I love writing narrative non-fiction. True crime and history have been my metier.
I became a writer on a warm, bright fall night at about one in the morning at USC's film school. I was studying for my Master of Fine Arts when my editing teacher, Ken Robinson, said, "You're a writer aren't you?" He was challenging me on something I had written. And from that moment, I knew that I was one.
Earlier in my career, under the name "Frederic W. Rosen," I was the Camera columnist for The New York Times. Later, I was a journalism professor at Hofstra University and most recently a film professor at the New York Institute of Technology. I eventually was offered the opportunity to write a true crime book and ran with it.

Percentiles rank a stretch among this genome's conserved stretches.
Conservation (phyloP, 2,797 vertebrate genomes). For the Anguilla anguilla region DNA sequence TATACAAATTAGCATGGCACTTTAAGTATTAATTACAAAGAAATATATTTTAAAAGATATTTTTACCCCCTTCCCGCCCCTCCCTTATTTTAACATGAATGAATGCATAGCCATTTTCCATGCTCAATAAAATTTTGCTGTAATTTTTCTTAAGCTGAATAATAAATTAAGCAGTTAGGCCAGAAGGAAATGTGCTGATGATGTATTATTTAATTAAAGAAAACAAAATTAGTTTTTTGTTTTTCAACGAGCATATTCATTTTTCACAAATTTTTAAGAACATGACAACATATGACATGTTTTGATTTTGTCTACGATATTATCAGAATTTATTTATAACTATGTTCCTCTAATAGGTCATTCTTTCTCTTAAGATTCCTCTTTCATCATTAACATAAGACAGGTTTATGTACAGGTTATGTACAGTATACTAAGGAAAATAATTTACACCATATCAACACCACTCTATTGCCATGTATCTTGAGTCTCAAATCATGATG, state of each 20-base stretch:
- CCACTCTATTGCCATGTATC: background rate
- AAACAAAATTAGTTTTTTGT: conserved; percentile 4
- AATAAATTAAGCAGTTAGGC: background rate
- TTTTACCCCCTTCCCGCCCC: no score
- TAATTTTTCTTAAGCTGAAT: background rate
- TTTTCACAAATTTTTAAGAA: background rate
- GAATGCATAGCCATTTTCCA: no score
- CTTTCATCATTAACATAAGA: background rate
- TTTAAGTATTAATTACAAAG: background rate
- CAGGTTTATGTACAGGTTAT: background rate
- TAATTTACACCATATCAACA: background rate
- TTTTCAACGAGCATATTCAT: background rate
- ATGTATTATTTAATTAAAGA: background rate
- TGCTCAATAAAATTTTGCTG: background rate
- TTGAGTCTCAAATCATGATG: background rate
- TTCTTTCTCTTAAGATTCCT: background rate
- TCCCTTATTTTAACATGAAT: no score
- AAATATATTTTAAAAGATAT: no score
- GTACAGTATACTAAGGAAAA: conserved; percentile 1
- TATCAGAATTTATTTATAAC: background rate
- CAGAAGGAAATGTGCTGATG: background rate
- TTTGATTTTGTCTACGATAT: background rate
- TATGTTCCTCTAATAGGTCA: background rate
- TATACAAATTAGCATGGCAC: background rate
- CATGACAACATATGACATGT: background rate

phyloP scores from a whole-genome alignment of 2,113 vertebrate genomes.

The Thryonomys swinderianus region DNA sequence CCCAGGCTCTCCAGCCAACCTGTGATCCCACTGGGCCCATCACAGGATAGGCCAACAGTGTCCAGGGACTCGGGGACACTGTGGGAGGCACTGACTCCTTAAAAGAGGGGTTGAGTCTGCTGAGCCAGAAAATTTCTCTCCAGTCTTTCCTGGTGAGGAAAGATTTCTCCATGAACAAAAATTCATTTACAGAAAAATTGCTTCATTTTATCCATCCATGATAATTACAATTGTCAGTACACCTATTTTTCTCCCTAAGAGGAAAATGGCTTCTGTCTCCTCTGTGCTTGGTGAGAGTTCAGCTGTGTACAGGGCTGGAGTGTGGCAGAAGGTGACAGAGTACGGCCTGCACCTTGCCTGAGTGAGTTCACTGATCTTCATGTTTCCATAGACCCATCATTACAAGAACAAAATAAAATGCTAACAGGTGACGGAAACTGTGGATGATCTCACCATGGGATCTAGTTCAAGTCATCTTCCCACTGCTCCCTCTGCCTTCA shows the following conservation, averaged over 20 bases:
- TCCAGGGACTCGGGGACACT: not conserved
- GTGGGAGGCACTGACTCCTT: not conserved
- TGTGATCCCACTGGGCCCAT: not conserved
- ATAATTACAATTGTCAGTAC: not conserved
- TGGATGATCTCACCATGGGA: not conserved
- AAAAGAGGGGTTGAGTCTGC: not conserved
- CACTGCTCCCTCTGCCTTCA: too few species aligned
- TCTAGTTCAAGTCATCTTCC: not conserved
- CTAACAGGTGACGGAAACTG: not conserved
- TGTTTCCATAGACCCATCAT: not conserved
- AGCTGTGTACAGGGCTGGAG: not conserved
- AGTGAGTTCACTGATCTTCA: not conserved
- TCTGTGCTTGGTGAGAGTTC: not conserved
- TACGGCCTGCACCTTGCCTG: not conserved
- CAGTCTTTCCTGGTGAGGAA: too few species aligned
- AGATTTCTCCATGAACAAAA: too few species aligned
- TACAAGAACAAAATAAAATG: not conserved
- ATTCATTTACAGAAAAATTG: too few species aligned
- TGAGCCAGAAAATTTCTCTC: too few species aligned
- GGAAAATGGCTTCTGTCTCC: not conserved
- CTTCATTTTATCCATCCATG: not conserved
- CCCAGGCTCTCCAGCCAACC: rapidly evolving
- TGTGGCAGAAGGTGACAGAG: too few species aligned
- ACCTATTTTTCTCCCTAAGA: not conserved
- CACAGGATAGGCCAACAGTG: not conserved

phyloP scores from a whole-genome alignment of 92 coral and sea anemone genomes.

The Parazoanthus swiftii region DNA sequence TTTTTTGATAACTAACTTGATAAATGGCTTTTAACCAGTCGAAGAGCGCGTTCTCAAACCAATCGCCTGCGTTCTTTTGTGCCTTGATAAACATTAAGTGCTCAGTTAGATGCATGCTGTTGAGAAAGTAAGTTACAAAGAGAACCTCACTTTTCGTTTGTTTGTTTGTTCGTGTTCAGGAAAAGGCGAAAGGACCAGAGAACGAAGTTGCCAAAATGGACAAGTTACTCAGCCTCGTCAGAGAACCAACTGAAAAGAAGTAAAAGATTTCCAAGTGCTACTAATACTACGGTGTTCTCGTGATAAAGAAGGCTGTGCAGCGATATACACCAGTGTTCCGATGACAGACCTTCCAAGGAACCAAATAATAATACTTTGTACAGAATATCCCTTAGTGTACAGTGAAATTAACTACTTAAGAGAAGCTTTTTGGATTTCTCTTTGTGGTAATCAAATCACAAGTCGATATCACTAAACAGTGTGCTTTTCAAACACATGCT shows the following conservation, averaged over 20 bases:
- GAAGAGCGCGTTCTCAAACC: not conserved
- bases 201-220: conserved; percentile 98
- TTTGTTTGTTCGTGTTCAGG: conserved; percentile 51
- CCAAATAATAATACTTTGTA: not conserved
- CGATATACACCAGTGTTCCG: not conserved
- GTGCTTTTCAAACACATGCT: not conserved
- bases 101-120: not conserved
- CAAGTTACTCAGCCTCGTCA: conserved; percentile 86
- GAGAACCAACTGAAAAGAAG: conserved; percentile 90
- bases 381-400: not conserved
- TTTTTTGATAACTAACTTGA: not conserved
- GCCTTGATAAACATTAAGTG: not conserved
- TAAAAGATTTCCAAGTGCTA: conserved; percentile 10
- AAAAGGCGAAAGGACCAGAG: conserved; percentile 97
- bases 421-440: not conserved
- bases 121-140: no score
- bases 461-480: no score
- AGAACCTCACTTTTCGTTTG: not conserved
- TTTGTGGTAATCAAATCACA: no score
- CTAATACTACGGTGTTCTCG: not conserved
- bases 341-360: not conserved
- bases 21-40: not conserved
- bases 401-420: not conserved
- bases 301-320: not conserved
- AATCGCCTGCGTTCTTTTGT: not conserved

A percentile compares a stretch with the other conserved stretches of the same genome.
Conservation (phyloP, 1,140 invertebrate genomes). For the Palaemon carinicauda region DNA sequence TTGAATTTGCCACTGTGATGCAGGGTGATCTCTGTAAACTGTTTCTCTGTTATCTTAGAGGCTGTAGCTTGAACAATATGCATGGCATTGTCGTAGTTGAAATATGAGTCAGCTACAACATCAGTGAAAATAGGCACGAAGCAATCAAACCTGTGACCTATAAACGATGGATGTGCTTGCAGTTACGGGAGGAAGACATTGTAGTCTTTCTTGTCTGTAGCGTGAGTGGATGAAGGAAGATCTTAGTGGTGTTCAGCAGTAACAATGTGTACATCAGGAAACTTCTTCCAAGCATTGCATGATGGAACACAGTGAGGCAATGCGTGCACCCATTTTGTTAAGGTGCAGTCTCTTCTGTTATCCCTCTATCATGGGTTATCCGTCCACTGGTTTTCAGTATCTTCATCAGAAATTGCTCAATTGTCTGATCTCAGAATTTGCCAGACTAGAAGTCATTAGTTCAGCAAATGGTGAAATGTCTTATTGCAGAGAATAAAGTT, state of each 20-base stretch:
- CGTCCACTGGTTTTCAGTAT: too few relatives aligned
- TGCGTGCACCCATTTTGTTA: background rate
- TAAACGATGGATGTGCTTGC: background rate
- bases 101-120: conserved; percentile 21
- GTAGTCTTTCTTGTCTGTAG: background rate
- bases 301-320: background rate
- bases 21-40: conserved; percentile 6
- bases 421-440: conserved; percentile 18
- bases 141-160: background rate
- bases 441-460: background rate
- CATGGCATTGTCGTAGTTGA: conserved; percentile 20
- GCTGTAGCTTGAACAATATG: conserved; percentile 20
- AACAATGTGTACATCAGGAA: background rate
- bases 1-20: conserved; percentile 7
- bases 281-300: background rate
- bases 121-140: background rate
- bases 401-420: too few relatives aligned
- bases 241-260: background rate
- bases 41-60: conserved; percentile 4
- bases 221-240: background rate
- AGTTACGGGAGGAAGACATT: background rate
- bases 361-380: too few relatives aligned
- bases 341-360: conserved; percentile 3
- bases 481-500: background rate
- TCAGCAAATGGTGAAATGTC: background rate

Lobster Boy, Body Dump, There But For the Grace of God, The Historical Atlas of American Crime and Trails of Death are among the 25 books I have written and published. I get involved with the cases and people I write about. It's the only way I know.